Opera, music, theater, and art in Los Angeles and beyond
March 29, 2017
Composer birthday celebrations are an unavoidable trope of concert programming. Even when the composer is a living one, the urge to revisit works in an anniversary is an irresistible temptation for too many arts organizations. But when the composer is John Adams, celebrating his 70th year, and the ensemble is the Los Angeles Master Chorale, objections fade in the wake of some great music performed under optimal circumstances. LAMC Artistic Director Grant Gershon and his vocal artists are no strangers to Adams’ music and have a working relationship reaching back for decades. In fact, later this year Gershon will lead the world premiere of Adams’ latest opera, Girls of the Golden West for San Francisco Opera. So a program honoring Adams last Sunday may be expected but this evening had a decided twist.
The first half of the night was devoted to choruses from Adams’ operas and oratorios. The beauty and complexity of these choruses is perhaps the best kept open secret of Adams’ oeuvre. Not to LAMC listeners, though, who have heard the four profound and richly textured ensembles from The Death of Klinghoffer in prior concerts here. They were again beautifully rendered in new piano transcriptions that Gershon had prepared for Adams’ publisher, which he noted should be out later this year. Joining the Klinghoffer sections were choruses from The Gospel According to the Other Mary, A Flowering Tree, and Doctor Atomic. Perhaps most ecstatic of these performances, though, was the toast chorus from Nixon in China. Close on the heels of the masterful LA Philharmonic performances of this opera last month, this closer for the first part of the evening left no doubt about Adams’ enduring musical legacy regardless of what yet lays ahead.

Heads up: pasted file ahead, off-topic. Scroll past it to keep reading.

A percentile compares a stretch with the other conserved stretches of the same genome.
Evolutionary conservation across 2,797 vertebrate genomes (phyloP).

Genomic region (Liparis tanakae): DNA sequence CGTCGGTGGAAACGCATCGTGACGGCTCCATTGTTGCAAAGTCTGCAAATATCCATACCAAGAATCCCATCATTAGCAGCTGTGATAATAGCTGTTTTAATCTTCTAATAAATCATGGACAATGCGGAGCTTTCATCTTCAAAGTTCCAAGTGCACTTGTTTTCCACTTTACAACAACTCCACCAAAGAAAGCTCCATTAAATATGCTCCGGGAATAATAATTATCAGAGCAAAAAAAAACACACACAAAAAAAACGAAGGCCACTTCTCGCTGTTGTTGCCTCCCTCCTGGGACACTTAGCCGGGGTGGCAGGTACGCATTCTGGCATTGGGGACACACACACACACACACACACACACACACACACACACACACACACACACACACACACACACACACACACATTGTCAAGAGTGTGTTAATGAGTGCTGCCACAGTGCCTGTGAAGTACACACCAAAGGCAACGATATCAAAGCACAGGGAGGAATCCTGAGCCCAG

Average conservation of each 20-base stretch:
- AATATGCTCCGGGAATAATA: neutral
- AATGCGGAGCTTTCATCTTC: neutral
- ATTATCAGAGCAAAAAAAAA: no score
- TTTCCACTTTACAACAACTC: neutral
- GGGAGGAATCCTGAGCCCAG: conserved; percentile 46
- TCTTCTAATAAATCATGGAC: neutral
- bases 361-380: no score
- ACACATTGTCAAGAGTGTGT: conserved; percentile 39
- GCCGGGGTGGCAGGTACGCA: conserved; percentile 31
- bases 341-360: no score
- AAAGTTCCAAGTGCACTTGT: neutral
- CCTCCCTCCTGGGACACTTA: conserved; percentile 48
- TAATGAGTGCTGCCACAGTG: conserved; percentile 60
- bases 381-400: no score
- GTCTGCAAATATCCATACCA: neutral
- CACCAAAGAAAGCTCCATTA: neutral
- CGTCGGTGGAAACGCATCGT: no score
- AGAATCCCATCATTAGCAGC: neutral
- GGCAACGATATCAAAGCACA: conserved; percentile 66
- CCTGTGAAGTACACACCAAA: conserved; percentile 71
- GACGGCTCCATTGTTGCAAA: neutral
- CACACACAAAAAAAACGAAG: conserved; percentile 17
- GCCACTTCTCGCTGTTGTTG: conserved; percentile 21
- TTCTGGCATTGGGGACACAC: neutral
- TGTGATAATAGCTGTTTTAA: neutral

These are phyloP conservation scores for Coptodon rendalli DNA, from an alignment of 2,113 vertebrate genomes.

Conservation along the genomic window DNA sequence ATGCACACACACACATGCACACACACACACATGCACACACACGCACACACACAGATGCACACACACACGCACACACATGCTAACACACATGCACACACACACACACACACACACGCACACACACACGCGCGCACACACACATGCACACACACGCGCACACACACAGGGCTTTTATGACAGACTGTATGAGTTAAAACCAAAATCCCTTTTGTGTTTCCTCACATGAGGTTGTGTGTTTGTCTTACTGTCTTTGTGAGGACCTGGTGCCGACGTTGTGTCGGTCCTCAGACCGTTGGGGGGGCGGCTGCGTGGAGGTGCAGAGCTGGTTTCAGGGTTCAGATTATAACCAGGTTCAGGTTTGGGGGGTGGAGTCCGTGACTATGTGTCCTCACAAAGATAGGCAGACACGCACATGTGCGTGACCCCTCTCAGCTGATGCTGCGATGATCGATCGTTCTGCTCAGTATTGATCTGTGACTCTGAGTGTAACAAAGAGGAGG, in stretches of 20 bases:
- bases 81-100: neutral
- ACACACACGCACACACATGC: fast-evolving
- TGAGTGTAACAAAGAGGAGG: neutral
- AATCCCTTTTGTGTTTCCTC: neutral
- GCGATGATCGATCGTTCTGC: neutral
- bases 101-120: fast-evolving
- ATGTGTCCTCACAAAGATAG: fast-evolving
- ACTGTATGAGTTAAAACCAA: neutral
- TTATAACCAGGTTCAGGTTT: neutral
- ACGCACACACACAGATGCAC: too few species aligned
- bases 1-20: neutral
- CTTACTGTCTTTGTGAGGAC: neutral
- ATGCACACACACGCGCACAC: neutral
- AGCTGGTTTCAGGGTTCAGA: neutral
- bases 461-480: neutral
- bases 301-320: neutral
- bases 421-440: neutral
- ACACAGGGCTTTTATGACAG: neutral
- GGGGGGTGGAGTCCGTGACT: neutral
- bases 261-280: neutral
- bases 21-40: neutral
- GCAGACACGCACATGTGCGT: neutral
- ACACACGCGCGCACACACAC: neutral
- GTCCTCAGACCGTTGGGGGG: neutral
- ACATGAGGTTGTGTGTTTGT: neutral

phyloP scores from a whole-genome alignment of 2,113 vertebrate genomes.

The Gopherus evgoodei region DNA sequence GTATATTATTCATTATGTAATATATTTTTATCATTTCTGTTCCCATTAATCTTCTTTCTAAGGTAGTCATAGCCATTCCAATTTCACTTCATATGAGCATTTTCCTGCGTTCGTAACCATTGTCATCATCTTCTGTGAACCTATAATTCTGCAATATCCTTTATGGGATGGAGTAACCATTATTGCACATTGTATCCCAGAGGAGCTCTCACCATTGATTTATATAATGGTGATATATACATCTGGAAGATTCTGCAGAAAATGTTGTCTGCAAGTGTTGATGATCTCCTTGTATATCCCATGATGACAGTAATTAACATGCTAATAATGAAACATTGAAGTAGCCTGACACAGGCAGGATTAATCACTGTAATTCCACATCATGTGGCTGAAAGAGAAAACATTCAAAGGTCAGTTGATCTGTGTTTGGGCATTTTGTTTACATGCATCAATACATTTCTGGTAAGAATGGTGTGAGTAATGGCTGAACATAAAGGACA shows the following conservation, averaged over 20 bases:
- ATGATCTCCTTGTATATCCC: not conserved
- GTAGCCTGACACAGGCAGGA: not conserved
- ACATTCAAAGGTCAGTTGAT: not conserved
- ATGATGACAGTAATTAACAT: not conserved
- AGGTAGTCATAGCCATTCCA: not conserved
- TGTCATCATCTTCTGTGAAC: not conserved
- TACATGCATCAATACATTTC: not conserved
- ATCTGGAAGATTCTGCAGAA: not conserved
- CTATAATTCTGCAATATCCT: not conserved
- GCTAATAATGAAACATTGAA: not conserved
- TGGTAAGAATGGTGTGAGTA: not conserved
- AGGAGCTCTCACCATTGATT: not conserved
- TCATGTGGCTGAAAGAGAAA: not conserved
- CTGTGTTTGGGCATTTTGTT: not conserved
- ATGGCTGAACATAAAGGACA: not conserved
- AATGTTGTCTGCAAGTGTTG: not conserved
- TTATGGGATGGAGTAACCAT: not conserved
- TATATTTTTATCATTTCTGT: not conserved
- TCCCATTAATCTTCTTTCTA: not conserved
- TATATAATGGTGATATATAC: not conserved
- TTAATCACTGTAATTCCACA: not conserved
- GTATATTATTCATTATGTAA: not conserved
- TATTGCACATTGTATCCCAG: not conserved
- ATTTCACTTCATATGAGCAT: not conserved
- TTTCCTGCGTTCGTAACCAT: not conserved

In the second half of the evening, Gershon and the Chorale diverged from the standard tribute show blueprint by instead presenting a work not composed by Adams but one of his own favorite composers. Starvinsky’s Les Noces was a perfect counterpoint and suggested much about what Adams has built his entire artistic career on. Les Noces continues to sound as bold now as it likely ever has, and the Chorale with soloists Elissa Johnston, Todd Strange, Nicholas Brownlee, and Niké St. Clair emphasized the rhythmic folk music elements of the piece tapping in to the dramatic and narrative elements of the work. Like everything else that night, it was jubilant and fittingly so for the composer who has been a friend to so many here in his native California.
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